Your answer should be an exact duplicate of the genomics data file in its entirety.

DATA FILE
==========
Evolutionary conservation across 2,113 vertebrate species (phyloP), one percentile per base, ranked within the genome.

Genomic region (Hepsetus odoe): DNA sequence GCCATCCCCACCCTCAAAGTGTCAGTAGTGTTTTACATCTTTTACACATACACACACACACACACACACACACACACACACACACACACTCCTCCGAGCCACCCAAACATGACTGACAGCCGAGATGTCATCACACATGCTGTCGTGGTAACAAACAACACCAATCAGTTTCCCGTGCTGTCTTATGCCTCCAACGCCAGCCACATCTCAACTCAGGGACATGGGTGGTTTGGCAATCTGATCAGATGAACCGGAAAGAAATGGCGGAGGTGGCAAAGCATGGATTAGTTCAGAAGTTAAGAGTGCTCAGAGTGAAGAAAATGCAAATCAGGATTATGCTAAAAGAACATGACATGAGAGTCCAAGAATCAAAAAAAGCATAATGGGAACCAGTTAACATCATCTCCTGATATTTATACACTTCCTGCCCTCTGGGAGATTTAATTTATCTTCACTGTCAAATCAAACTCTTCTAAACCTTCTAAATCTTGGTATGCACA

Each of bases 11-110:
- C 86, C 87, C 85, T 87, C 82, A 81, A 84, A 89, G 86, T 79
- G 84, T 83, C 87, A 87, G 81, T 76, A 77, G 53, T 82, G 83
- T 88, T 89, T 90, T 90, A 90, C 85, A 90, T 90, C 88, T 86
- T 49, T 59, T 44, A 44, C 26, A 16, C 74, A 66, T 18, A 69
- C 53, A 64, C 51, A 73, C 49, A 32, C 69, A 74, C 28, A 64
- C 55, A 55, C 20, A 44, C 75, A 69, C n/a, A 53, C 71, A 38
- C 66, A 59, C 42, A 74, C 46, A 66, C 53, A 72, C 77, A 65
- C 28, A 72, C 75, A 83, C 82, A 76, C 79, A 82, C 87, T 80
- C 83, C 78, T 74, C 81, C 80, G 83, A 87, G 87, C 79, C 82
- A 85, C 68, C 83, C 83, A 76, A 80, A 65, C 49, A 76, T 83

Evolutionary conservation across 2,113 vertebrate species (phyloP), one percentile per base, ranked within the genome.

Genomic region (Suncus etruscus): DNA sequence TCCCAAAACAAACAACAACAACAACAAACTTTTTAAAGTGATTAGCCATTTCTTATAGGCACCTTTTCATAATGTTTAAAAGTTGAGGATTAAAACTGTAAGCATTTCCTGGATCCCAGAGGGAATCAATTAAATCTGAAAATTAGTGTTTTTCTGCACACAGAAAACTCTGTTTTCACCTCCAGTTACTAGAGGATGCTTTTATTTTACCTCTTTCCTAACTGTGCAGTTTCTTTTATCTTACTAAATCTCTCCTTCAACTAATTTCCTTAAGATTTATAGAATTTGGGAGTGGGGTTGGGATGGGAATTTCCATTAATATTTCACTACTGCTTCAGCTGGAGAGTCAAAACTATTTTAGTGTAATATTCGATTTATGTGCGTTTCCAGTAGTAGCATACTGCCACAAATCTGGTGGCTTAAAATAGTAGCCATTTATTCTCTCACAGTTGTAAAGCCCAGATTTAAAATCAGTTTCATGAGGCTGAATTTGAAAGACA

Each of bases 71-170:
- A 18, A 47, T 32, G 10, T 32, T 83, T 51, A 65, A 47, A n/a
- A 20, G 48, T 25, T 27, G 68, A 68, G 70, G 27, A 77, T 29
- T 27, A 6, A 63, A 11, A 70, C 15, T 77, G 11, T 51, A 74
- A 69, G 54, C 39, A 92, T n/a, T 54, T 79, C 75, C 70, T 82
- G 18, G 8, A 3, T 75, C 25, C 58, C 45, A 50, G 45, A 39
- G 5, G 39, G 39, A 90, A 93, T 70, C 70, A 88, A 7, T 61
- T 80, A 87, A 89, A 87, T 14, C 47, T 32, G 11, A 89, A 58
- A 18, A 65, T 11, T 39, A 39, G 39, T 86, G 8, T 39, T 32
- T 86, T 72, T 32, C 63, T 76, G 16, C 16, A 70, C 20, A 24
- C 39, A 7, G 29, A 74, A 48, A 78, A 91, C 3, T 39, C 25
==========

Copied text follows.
Evolutionary conservation across 2,113 vertebrate species (phyloP), one percentile per base, ranked within the genome.

Genomic region (Hepsetus odoe): DNA sequence GCCATCCCCACCCTCAAAGTGTCAGTAGTGTTTTACATCTTTTACACATACACACACACACACACACACACACACACACACACACACACTCCTCCGAGCCACCCAAACATGACTGACAGCCGAGATGTCATCACACATGCTGTCGTGGTAACAAACAACACCAATCAGTTTCCCGTGCTGTCTTATGCCTCCAACGCCAGCCACATCTCAACTCAGGGACATGGGTGGTTTGGCAATCTGATCAGATGAACCGGAAAGAAATGGCGGAGGTGGCAAAGCATGGATTAGTTCAGAAGTTAAGAGTGCTCAGAGTGAAGAAAATGCAAATCAGGATTATGCTAAAAGAACATGACATGAGAGTCCAAGAATCAAAAAAAGCATAATGGGAACCAGTTAACATCATCTCCTGATATTTATACACTTCCTGCCCTCTGGGAGATTTAATTTATCTTCACTGTCAAATCAAACTCTTCTAAACCTTCTAAATCTTGGTATGCACA

Each of bases 11-110:
- C 86, C 87, C 85, T 87, C 82, A 81, A 84, A 89, G 86, T 79
- G 84, T 83, C 87, A 87, G 81, T 76, A 77, G 53, T 82, G 83
- T 88, T 89, T 90, T 90, A 90, C 85, A 90, T 90, C 88, T 86
- T 49, T 59, T 44, A 44, C 26, A 16, C 74, A 66, T 18, A 69
- C 53, A 64, C 51, A 73, C 49, A 32, C 69, A 74, C 28, A 64
- C 55, A 55, C 20, A 44, C 75, A 69, C n/a, A 53, C 71, A 38
- C 66, A 59, C 42, A 74, C 46, A 66, C 53, A 72, C 77, A 65
- C 28, A 72, C 75, A 83, C 82, A 76, C 79, A 82, C 87, T 80
- C 83, C 78, T 74, C 81, C 80, G 83, A 87, G 87, C 79, C 82
- A 85, C 68, C 83, C 83, A 76, A 80, A 65, C 49, A 76, T 83

Evolutionary conservation across 2,113 vertebrate species (phyloP), one percentile per base, ranked within the genome.

Genomic region (Suncus etruscus): DNA sequence TCCCAAAACAAACAACAACAACAACAAACTTTTTAAAGTGATTAGCCATTTCTTATAGGCACCTTTTCATAATGTTTAAAAGTTGAGGATTAAAACTGTAAGCATTTCCTGGATCCCAGAGGGAATCAATTAAATCTGAAAATTAGTGTTTTTCTGCACACAGAAAACTCTGTTTTCACCTCCAGTTACTAGAGGATGCTTTTATTTTACCTCTTTCCTAACTGTGCAGTTTCTTTTATCTTACTAAATCTCTCCTTCAACTAATTTCCTTAAGATTTATAGAATTTGGGAGTGGGGTTGGGATGGGAATTTCCATTAATATTTCACTACTGCTTCAGCTGGAGAGTCAAAACTATTTTAGTGTAATATTCGATTTATGTGCGTTTCCAGTAGTAGCATACTGCCACAAATCTGGTGGCTTAAAATAGTAGCCATTTATTCTCTCACAGTTGTAAAGCCCAGATTTAAAATCAGTTTCATGAGGCTGAATTTGAAAGACA

Each of bases 71-170:
- A 18, A 47, T 32, G 10, T 32, T 83, T 51, A 65, A 47, A n/a
- A 20, G 48, T 25, T 27, G 68, A 68, G 70, G 27, A 77, T 29
- T 27, A 6, A 63, A 11, A 70, C 15, T 77, G 11, T 51, A 74
- A 69, G 54, C 39, A 92, T n/a, T 54, T 79, C 75, C 70, T 82
- G 18, G 8, A 3, T 75, C 25, C 58, C 45, A 50, G 45, A 39
- G 5, G 39, G 39, A 90, A 93, T 70, C 70, A 88, A 7, T 61
- T 80, A 87, A 89, A 87, T 14, C 47, T 32, G 11, A 89, A 58
- A 18, A 65, T 11, T 39, A 39, G 39, T 86, G 8, T 39, T 32
- T 86, T 72, T 32, C 63, T 76, G 16, C 16, A 70, C 20, A 24
- C 39, A 7, G 29, A 74, A 48, A 78, A 91, C 3, T 39, C 25